DTI, or debt-to-income ratio, is the balance between the borrower’s pre-tax income and the amount of debt they have. Lenders use this as an indicator that the borrower is not taking on more debt than they can afford to pay. This ratio only includes monthly payments toward debt; it does not include utilities, insurance, food and clothing expenses, entertainment, gas, or any of the borrower’s other expenses. While each mortgage lender and program will stipulate its maximum DTI, it’s not really a number a borrower wants to max out if they want to be able to comfortably pay their bills. Paying down existing debt as quickly as possible will reduce this ratio and increase the borrower’s chances of getting a loan.

One other option to support the application and take the onus off of credit problems is for the borrower to find a cosigner. Cosigners sign the paperwork for the mortgage with the main borrower, and in doing so, agree to pay the debt should the borrower be unable to do so, which can make the difference when buying a house with bad credit. It’s a huge risk for the cosigner, who is then also carrying the borrower’s mortgage on their own credit report and increasing their own DTI. Usually cosigners are close family members who have faith in the borrower’s intention to pay the loan and who may be comfortable carrying them over a rough patch or two—but who can count on the borrower to take care of their business.

How to Get a Home Loan With Bad Credit

STEP 3: Understand what’s on your credit report and take steps to repair your credit.

Credit scores are somewhat mysterious; few people really understand how they are calculated, as the math that goes into determining a FICO credit score is a closely guarded secret. However, there are several factors that have clear effects on a credit score, and borrowers can take steps to improve those factors. Before worrying about how to adjust their score, the borrower will need to take a solid look at their credit history. They can get copies of their credit report from all three major credit bureaus (Experian, Equifax, and TransUnion). Sometimes creditors report to one of the agencies and not the others, so the borrower will want to check all three. Borrowers are entitled to one free credit report each year from each agency through the Federal Trade Commission’s website—they’ll want to be careful about signing up for other “free” credit report sites that promise their report and score for a fee. Borrowers will want to check their credit report carefully, looking for errors and ensuring that all the accounts on the report are accurate. Any problems can be disputed with the credit bureaus, but that can take some time, so it’s advised that borrowers start early.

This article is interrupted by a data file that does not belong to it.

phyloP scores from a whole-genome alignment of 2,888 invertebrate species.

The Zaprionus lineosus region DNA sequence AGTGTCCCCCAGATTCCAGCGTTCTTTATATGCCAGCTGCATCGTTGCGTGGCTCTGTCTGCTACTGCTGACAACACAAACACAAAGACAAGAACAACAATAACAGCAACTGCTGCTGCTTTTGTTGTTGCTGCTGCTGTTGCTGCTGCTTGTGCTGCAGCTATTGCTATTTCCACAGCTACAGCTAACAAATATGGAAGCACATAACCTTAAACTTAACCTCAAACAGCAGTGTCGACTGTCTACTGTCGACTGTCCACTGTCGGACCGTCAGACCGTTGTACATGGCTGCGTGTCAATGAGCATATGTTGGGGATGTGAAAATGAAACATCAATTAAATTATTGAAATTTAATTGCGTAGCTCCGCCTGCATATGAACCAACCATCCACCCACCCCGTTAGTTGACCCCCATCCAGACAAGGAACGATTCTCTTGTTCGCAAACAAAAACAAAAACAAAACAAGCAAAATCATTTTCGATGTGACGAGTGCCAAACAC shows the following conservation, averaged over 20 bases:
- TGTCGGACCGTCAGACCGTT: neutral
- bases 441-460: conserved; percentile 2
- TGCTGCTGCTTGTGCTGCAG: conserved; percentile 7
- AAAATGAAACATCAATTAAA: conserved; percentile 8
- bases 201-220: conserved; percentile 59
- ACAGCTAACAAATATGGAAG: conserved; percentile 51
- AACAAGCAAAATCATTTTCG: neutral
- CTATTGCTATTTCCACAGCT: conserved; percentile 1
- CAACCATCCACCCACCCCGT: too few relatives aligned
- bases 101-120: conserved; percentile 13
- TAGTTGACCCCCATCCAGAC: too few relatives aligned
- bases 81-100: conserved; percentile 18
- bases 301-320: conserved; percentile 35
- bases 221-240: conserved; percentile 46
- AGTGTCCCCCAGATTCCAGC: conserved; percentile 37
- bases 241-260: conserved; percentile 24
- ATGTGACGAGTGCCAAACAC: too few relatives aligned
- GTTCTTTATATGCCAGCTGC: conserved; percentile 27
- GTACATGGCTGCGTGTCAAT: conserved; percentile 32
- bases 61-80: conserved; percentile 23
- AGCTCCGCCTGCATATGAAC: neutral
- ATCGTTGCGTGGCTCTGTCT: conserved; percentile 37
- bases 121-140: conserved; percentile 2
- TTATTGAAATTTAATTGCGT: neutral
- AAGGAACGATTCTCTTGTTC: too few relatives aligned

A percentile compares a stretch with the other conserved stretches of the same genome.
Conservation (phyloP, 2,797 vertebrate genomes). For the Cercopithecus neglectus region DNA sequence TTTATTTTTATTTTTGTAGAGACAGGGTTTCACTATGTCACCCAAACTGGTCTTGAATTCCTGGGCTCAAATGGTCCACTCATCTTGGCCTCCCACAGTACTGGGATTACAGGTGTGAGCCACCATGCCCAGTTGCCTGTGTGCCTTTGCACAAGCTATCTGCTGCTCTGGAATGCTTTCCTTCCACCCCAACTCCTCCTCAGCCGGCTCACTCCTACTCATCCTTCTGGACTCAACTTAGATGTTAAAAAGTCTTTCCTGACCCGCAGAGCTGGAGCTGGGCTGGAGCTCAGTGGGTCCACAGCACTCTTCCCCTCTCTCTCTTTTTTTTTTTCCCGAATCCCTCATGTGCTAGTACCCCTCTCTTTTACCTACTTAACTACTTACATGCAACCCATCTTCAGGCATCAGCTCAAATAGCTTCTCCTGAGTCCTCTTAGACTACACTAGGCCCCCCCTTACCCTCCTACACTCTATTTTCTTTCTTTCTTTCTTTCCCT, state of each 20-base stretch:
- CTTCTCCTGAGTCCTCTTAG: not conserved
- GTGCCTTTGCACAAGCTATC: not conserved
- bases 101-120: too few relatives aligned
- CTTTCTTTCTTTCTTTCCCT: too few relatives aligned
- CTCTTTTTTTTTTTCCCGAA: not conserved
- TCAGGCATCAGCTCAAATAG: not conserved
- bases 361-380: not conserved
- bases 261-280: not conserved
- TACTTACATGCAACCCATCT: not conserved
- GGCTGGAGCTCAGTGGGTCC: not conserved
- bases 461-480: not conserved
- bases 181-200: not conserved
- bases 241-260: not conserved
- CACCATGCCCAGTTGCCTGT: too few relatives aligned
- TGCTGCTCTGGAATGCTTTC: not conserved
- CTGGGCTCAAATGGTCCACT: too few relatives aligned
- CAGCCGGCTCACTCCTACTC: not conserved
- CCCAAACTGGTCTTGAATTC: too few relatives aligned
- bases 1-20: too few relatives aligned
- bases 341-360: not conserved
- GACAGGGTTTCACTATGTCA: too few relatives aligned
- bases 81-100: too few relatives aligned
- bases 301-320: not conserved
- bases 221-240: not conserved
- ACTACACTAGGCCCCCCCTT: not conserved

What goes into a credit score? A borrower’s payment history makes up about 35 percent of their overall score, and a clear, lengthy record of on-time payments goes a long way toward showing lenders that they take debt payment seriously. If this is something a borrower has struggled with, they’ll want to put an extra effort into making those payments on time before they apply for a mortgage—assuming that their payments have been late because they’re forgetful or just don’t get payments in the mail on time. In those cases, borrowers may consider taking advantage of their bank’s payment scheduling function or autodraw options offered by their creditors and utilities to ensure payments get in on time. If, however, the borrower’s payments are frequently late because they’re struggling financially, it’s probably a bigger priority that they become more financially stable before they apply for a loan.

Credit utilization, or the amount of credit that a borrower has available balanced against the amount of credit they have used, makes up another 30 percent of a credit score. Borrowers who have a significant amount of unused credit show that they can be responsible, and they will have higher credit scores as a result. If, on the other hand, a borrower’s credit cards are all close to maxed out, or they have personal loans that are early in repayment, it appears to lenders that the borrower is dependent on credit to remain financially solvent, which will lower their credit score. To improve a credit score, borrowers will want to work on paying down their existing credit card debt so that they have a healthier ratio between available and used credit. If the borrower is in good standing with their credit card provider and they’re not overextended, they can ask for an increase in their credit limit, which will shift the balance in a positive way.

There are several other components, such as the age of the borrower’s credit history and the mix of existing credit, that the borrower has little influence over. A borrower can’t jump back in time and take out their first credit card or car loan sooner, but they can avoid closing their oldest accounts, even if they don’t use them, and avoid opening a lot of new accounts shortly before applying for a loan. If a borrower has bad credit, they may find it hard to get approved for a credit card, but also adding new accounts will skew the average age of their credit. The mix of a borrower’s existing credit involves the combination of different types of credit they have on file: credit cards, car loans, student loans, and other types of debt. The greater the mix, the higher their score. If the borrower is still some distance away from applying for their home loan, they may be able to affect this mix by paying off and closing some accounts.